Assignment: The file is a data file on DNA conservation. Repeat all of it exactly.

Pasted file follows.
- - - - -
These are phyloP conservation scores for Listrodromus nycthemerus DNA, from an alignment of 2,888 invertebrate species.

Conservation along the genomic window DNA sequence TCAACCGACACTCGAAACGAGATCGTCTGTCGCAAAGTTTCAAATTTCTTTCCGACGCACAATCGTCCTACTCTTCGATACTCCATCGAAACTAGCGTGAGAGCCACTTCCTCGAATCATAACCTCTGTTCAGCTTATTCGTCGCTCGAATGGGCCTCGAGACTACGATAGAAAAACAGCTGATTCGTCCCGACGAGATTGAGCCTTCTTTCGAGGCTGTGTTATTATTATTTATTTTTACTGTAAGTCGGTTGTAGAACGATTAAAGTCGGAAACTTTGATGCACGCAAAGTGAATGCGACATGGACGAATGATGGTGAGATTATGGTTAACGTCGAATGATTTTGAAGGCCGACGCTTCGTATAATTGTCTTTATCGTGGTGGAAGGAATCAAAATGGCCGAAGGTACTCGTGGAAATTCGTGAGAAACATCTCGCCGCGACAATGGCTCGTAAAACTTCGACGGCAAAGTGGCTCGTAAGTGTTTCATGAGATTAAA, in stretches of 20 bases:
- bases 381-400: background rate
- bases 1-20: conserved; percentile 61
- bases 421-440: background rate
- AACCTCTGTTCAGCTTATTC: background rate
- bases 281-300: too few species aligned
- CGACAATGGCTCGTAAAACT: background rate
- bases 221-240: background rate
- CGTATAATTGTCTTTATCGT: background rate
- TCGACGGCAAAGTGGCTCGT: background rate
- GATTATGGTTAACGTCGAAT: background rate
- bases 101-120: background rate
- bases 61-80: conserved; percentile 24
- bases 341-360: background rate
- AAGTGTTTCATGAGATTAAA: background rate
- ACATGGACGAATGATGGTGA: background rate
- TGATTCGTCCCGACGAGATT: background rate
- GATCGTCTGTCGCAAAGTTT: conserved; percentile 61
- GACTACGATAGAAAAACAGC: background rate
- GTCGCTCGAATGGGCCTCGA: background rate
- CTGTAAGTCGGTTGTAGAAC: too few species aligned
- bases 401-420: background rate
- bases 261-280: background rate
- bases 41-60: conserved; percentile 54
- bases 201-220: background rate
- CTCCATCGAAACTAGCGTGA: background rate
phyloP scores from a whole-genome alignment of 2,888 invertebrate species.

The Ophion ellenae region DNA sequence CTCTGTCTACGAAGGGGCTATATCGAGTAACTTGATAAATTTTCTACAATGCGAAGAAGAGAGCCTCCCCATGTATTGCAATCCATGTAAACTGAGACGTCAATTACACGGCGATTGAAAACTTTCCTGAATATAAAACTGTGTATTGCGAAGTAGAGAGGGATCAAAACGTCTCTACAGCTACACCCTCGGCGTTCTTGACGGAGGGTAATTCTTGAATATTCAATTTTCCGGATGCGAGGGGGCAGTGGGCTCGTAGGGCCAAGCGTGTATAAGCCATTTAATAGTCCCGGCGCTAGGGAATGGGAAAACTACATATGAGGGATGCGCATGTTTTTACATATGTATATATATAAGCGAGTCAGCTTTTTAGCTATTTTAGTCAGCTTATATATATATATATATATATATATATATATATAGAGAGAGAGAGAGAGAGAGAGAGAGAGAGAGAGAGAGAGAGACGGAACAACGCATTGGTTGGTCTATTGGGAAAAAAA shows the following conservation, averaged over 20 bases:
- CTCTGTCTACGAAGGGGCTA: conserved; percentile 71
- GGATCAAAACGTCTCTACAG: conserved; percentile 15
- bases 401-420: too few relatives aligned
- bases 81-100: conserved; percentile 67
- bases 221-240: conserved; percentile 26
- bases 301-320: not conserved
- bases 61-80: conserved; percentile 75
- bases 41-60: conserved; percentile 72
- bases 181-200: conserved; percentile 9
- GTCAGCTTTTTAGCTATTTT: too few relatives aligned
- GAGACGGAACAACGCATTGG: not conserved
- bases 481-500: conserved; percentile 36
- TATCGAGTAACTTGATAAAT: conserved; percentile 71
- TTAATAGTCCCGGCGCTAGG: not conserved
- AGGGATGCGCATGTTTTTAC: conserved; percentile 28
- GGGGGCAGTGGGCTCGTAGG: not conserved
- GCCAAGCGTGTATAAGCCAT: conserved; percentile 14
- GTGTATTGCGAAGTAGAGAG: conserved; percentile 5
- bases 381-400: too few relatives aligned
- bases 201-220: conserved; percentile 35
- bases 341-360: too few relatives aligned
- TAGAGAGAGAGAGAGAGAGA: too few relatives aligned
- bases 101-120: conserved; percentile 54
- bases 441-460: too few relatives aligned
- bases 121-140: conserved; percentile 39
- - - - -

These are phyloP conservation scores for Listrodromus nycthemerus DNA, from an alignment of 2,888 invertebrate species.

Conservation along the genomic window DNA sequence TCAACCGACACTCGAAACGAGATCGTCTGTCGCAAAGTTTCAAATTTCTTTCCGACGCACAATCGTCCTACTCTTCGATACTCCATCGAAACTAGCGTGAGAGCCACTTCCTCGAATCATAACCTCTGTTCAGCTTATTCGTCGCTCGAATGGGCCTCGAGACTACGATAGAAAAACAGCTGATTCGTCCCGACGAGATTGAGCCTTCTTTCGAGGCTGTGTTATTATTATTTATTTTTACTGTAAGTCGGTTGTAGAACGATTAAAGTCGGAAACTTTGATGCACGCAAAGTGAATGCGACATGGACGAATGATGGTGAGATTATGGTTAACGTCGAATGATTTTGAAGGCCGACGCTTCGTATAATTGTCTTTATCGTGGTGGAAGGAATCAAAATGGCCGAAGGTACTCGTGGAAATTCGTGAGAAACATCTCGCCGCGACAATGGCTCGTAAAACTTCGACGGCAAAGTGGCTCGTAAGTGTTTCATGAGATTAAA, in stretches of 20 bases:
- bases 381-400: background rate
- bases 1-20: conserved; percentile 61
- bases 421-440: background rate
- AACCTCTGTTCAGCTTATTC: background rate
- bases 281-300: too few species aligned
- CGACAATGGCTCGTAAAACT: background rate
- bases 221-240: background rate
- CGTATAATTGTCTTTATCGT: background rate
- TCGACGGCAAAGTGGCTCGT: background rate
- GATTATGGTTAACGTCGAAT: background rate
- bases 101-120: background rate
- bases 61-80: conserved; percentile 24
- bases 341-360: background rate
- AAGTGTTTCATGAGATTAAA: background rate
- ACATGGACGAATGATGGTGA: background rate
- TGATTCGTCCCGACGAGATT: background rate
- GATCGTCTGTCGCAAAGTTT: conserved; percentile 61
- GACTACGATAGAAAAACAGC: background rate
- GTCGCTCGAATGGGCCTCGA: background rate
- CTGTAAGTCGGTTGTAGAAC: too few species aligned
- bases 401-420: background rate
- bases 261-280: background rate
- bases 41-60: conserved; percentile 54
- bases 201-220: background rate
- CTCCATCGAAACTAGCGTGA: background rate
phyloP scores from a whole-genome alignment of 2,888 invertebrate species.

The Ophion ellenae region DNA sequence CTCTGTCTACGAAGGGGCTATATCGAGTAACTTGATAAATTTTCTACAATGCGAAGAAGAGAGCCTCCCCATGTATTGCAATCCATGTAAACTGAGACGTCAATTACACGGCGATTGAAAACTTTCCTGAATATAAAACTGTGTATTGCGAAGTAGAGAGGGATCAAAACGTCTCTACAGCTACACCCTCGGCGTTCTTGACGGAGGGTAATTCTTGAATATTCAATTTTCCGGATGCGAGGGGGCAGTGGGCTCGTAGGGCCAAGCGTGTATAAGCCATTTAATAGTCCCGGCGCTAGGGAATGGGAAAACTACATATGAGGGATGCGCATGTTTTTACATATGTATATATATAAGCGAGTCAGCTTTTTAGCTATTTTAGTCAGCTTATATATATATATATATATATATATATATATATAGAGAGAGAGAGAGAGAGAGAGAGAGAGAGAGAGAGAGAGAGACGGAACAACGCATTGGTTGGTCTATTGGGAAAAAAA shows the following conservation, averaged over 20 bases:
- CTCTGTCTACGAAGGGGCTA: conserved; percentile 71
- GGATCAAAACGTCTCTACAG: conserved; percentile 15
- bases 401-420: too few relatives aligned
- bases 81-100: conserved; percentile 67
- bases 221-240: conserved; percentile 26
- bases 301-320: not conserved
- bases 61-80: conserved; percentile 75
- bases 41-60: conserved; percentile 72
- bases 181-200: conserved; percentile 9
- GTCAGCTTTTTAGCTATTTT: too few relatives aligned
- GAGACGGAACAACGCATTGG: not conserved
- bases 481-500: conserved; percentile 36
- TATCGAGTAACTTGATAAAT: conserved; percentile 71
- TTAATAGTCCCGGCGCTAGG: not conserved
- AGGGATGCGCATGTTTTTAC: conserved; percentile 28
- GGGGGCAGTGGGCTCGTAGG: not conserved
- GCCAAGCGTGTATAAGCCAT: conserved; percentile 14
- GTGTATTGCGAAGTAGAGAG: conserved; percentile 5
- bases 381-400: too few relatives aligned
- bases 201-220: conserved; percentile 35
- bases 341-360: too few relatives aligned
- TAGAGAGAGAGAGAGAGAGA: too few relatives aligned
- bases 101-120: conserved; percentile 54
- bases 441-460: too few relatives aligned
- bases 121-140: conserved; percentile 39